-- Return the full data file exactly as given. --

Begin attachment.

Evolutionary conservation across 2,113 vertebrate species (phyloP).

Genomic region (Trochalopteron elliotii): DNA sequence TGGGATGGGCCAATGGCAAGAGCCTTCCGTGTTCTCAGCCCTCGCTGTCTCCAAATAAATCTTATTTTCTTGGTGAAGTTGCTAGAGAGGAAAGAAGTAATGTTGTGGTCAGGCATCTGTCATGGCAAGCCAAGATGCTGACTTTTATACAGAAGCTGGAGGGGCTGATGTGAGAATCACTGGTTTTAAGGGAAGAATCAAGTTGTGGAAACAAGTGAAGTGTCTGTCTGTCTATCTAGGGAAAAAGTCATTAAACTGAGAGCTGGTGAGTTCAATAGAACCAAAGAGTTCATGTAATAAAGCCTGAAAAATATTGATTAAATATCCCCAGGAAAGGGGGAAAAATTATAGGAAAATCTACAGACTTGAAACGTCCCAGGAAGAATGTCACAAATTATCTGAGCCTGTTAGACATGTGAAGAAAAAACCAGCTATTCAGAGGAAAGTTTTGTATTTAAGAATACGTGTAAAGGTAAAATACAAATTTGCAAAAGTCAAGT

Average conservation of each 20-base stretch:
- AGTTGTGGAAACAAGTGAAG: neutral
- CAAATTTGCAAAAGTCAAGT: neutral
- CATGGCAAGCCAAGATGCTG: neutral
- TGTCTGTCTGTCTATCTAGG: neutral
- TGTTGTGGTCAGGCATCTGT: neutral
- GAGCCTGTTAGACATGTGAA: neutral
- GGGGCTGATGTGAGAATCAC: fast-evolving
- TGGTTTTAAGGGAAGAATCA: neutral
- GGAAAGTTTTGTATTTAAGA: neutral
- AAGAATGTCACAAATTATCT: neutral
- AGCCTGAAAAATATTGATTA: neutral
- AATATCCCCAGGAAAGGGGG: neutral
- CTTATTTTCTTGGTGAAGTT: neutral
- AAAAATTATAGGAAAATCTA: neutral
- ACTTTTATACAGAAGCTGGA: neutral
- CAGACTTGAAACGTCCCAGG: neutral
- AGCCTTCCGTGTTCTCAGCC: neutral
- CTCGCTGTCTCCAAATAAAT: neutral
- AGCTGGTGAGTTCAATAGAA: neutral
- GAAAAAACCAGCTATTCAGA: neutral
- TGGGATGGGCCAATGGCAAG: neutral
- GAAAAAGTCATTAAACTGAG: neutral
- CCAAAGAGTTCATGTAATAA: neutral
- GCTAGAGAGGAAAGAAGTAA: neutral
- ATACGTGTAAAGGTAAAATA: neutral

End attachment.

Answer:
Evolutionary conservation across 2,113 vertebrate species (phyloP).

Genomic region (Trochalopteron elliotii): DNA sequence TGGGATGGGCCAATGGCAAGAGCCTTCCGTGTTCTCAGCCCTCGCTGTCTCCAAATAAATCTTATTTTCTTGGTGAAGTTGCTAGAGAGGAAAGAAGTAATGTTGTGGTCAGGCATCTGTCATGGCAAGCCAAGATGCTGACTTTTATACAGAAGCTGGAGGGGCTGATGTGAGAATCACTGGTTTTAAGGGAAGAATCAAGTTGTGGAAACAAGTGAAGTGTCTGTCTGTCTATCTAGGGAAAAAGTCATTAAACTGAGAGCTGGTGAGTTCAATAGAACCAAAGAGTTCATGTAATAAAGCCTGAAAAATATTGATTAAATATCCCCAGGAAAGGGGGAAAAATTATAGGAAAATCTACAGACTTGAAACGTCCCAGGAAGAATGTCACAAATTATCTGAGCCTGTTAGACATGTGAAGAAAAAACCAGCTATTCAGAGGAAAGTTTTGTATTTAAGAATACGTGTAAAGGTAAAATACAAATTTGCAAAAGTCAAGT

Average conservation of each 20-base stretch:
- AGTTGTGGAAACAAGTGAAG: neutral
- CAAATTTGCAAAAGTCAAGT: neutral
- CATGGCAAGCCAAGATGCTG: neutral
- TGTCTGTCTGTCTATCTAGG: neutral
- TGTTGTGGTCAGGCATCTGT: neutral
- GAGCCTGTTAGACATGTGAA: neutral
- GGGGCTGATGTGAGAATCAC: fast-evolving
- TGGTTTTAAGGGAAGAATCA: neutral
- GGAAAGTTTTGTATTTAAGA: neutral
- AAGAATGTCACAAATTATCT: neutral
- AGCCTGAAAAATATTGATTA: neutral
- AATATCCCCAGGAAAGGGGG: neutral
- CTTATTTTCTTGGTGAAGTT: neutral
- AAAAATTATAGGAAAATCTA: neutral
- ACTTTTATACAGAAGCTGGA: neutral
- CAGACTTGAAACGTCCCAGG: neutral
- AGCCTTCCGTGTTCTCAGCC: neutral
- CTCGCTGTCTCCAAATAAAT: neutral
- AGCTGGTGAGTTCAATAGAA: neutral
- GAAAAAACCAGCTATTCAGA: neutral
- TGGGATGGGCCAATGGCAAG: neutral
- GAAAAAGTCATTAAACTGAG: neutral
- CCAAAGAGTTCATGTAATAA: neutral
- GCTAGAGAGGAAAGAAGTAA: neutral
- ATACGTGTAAAGGTAAAATA: neutral